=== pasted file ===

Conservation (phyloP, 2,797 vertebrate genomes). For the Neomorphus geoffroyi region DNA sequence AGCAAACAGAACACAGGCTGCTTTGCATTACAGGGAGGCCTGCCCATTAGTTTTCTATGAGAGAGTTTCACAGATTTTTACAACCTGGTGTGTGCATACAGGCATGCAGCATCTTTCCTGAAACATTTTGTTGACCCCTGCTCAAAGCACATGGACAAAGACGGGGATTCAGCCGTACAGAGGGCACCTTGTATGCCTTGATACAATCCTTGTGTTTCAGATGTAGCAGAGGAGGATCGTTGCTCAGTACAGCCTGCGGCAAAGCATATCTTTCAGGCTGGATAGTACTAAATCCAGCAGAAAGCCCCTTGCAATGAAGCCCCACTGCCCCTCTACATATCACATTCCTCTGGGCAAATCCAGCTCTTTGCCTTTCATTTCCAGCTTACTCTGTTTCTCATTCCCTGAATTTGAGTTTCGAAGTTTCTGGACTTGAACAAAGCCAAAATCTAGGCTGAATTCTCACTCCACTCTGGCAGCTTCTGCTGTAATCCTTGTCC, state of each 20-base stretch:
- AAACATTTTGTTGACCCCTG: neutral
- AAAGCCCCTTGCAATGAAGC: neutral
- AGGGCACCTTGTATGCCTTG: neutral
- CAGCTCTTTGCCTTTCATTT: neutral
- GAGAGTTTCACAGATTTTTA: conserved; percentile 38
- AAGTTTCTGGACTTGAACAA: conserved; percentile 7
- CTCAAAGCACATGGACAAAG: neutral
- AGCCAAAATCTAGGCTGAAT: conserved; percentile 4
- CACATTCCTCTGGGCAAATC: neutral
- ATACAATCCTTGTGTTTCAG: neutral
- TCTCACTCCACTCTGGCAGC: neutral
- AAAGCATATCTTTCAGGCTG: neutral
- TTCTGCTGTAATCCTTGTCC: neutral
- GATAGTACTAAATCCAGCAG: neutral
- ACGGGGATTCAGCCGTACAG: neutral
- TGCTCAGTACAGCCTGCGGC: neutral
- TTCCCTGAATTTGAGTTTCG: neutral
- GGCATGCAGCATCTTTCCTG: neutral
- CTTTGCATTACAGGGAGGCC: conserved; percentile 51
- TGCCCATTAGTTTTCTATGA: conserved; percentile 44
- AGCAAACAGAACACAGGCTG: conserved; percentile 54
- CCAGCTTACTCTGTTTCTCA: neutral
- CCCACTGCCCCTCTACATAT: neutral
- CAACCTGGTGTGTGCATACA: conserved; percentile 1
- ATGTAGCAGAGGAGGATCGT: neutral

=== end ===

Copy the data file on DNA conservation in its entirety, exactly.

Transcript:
Conservation (phyloP, 2,797 vertebrate genomes). For the Neomorphus geoffroyi region DNA sequence AGCAAACAGAACACAGGCTGCTTTGCATTACAGGGAGGCCTGCCCATTAGTTTTCTATGAGAGAGTTTCACAGATTTTTACAACCTGGTGTGTGCATACAGGCATGCAGCATCTTTCCTGAAACATTTTGTTGACCCCTGCTCAAAGCACATGGACAAAGACGGGGATTCAGCCGTACAGAGGGCACCTTGTATGCCTTGATACAATCCTTGTGTTTCAGATGTAGCAGAGGAGGATCGTTGCTCAGTACAGCCTGCGGCAAAGCATATCTTTCAGGCTGGATAGTACTAAATCCAGCAGAAAGCCCCTTGCAATGAAGCCCCACTGCCCCTCTACATATCACATTCCTCTGGGCAAATCCAGCTCTTTGCCTTTCATTTCCAGCTTACTCTGTTTCTCATTCCCTGAATTTGAGTTTCGAAGTTTCTGGACTTGAACAAAGCCAAAATCTAGGCTGAATTCTCACTCCACTCTGGCAGCTTCTGCTGTAATCCTTGTCC, state of each 20-base stretch:
- AAACATTTTGTTGACCCCTG: neutral
- AAAGCCCCTTGCAATGAAGC: neutral
- AGGGCACCTTGTATGCCTTG: neutral
- CAGCTCTTTGCCTTTCATTT: neutral
- GAGAGTTTCACAGATTTTTA: conserved; percentile 38
- AAGTTTCTGGACTTGAACAA: conserved; percentile 7
- CTCAAAGCACATGGACAAAG: neutral
- AGCCAAAATCTAGGCTGAAT: conserved; percentile 4
- CACATTCCTCTGGGCAAATC: neutral
- ATACAATCCTTGTGTTTCAG: neutral
- TCTCACTCCACTCTGGCAGC: neutral
- AAAGCATATCTTTCAGGCTG: neutral
- TTCTGCTGTAATCCTTGTCC: neutral
- GATAGTACTAAATCCAGCAG: neutral
- ACGGGGATTCAGCCGTACAG: neutral
- TGCTCAGTACAGCCTGCGGC: neutral
- TTCCCTGAATTTGAGTTTCG: neutral
- GGCATGCAGCATCTTTCCTG: neutral
- CTTTGCATTACAGGGAGGCC: conserved; percentile 51
- TGCCCATTAGTTTTCTATGA: conserved; percentile 44
- AGCAAACAGAACACAGGCTG: conserved; percentile 54
- CCAGCTTACTCTGTTTCTCA: neutral
- CCCACTGCCCCTCTACATAT: neutral
- CAACCTGGTGTGTGCATACA: conserved; percentile 1
- ATGTAGCAGAGGAGGATCGT: neutral